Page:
Evolution of the Little Black Dress

During the early 20th century, black dresses were reserved for mourning. In fact, some people think it is unlucky to wear black dresses as widows and women with dead relatives were the only people to be seen wearing black. Then in 1926, Coco Chanel designed the little black dress – a loose, calf-length frock with a pair of diagonal lines forming a “V” at the center. It has a straight silhouette, making it ideal to be worn by all body types and all ages. It appeared in that year’s issue of Vogue and the little black dress drew both praises and skepticism as designers have their doubts whether this “widow’s seeds” will make it into store shelves.

The early part of the 20’th century marked the era when women started to emerge and fill the workplace. During the Prohibition, women started experimenting with clothes and the little black dress evolved with shorter cuts, bared backs and accessorized with frills, feathers, rhinestones or pearls. Little black dresses were worn to the gala, to the park, to dinner, to the office or to the movies. Designers set off on the trend and introduced simple black dresses to intricate little black dresses which appeals to all women with different levels of income. From the working middle class to the First Lady to royalty, all women have appeared in little black dresses.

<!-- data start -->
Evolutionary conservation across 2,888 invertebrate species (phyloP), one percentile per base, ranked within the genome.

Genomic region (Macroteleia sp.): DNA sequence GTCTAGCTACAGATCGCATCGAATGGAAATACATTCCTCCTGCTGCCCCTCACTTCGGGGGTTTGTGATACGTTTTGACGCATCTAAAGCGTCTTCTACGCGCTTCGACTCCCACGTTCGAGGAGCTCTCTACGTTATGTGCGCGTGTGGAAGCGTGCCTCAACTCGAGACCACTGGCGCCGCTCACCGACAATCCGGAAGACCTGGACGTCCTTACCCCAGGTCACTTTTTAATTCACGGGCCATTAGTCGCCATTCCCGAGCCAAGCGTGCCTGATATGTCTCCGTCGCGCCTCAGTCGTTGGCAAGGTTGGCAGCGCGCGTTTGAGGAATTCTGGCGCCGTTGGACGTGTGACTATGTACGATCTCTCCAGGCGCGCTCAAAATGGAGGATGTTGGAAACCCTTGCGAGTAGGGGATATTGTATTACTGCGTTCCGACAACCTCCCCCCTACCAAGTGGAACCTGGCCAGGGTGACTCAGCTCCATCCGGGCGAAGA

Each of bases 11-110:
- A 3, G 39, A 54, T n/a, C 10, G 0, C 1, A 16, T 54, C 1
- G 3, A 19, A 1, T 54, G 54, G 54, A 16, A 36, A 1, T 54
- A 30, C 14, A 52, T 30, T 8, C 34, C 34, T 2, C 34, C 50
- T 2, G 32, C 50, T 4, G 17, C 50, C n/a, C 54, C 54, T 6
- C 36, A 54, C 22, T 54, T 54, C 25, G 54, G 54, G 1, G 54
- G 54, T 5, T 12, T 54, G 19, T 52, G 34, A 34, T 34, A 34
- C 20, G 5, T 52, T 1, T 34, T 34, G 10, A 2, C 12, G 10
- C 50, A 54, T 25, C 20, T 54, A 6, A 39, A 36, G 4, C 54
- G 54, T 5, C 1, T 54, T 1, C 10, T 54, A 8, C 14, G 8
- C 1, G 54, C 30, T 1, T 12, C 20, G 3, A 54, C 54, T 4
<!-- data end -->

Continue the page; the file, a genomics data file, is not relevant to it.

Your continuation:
What makes little black dresses appealing is its versatility and classic design. A little black dress designed in the 1950’s will still look appealing today. Audrey Hepburn’s character Holly Golighty in the movie “Breakfast At Tiffany’s” pushed the movie and Givenchy (who designed the black sheath dress in 1961) to new heights and placed the little black dress to iconic status. Audrey Hepburn wore a timeless little black dress in the movie and women wearing the exact same frock half a century later will never look out of place.

Today, every woman has a little black dress in her closet. Little black dresses can serve as evening wear, office wear or simply going out dresses and can be adorned with just about anything. A scarf, a bomber jacket, a wide-brimmed hat, a pair of knee-length boots, a gold belt, a bolero, a pair of fuschia tights, a snakeskin purse – just about anything goes perfectly well with a little black dress. Thanks to the pioneering vision of Coco Chanel, this universal frock has transcended through time and will forever remain in fashion.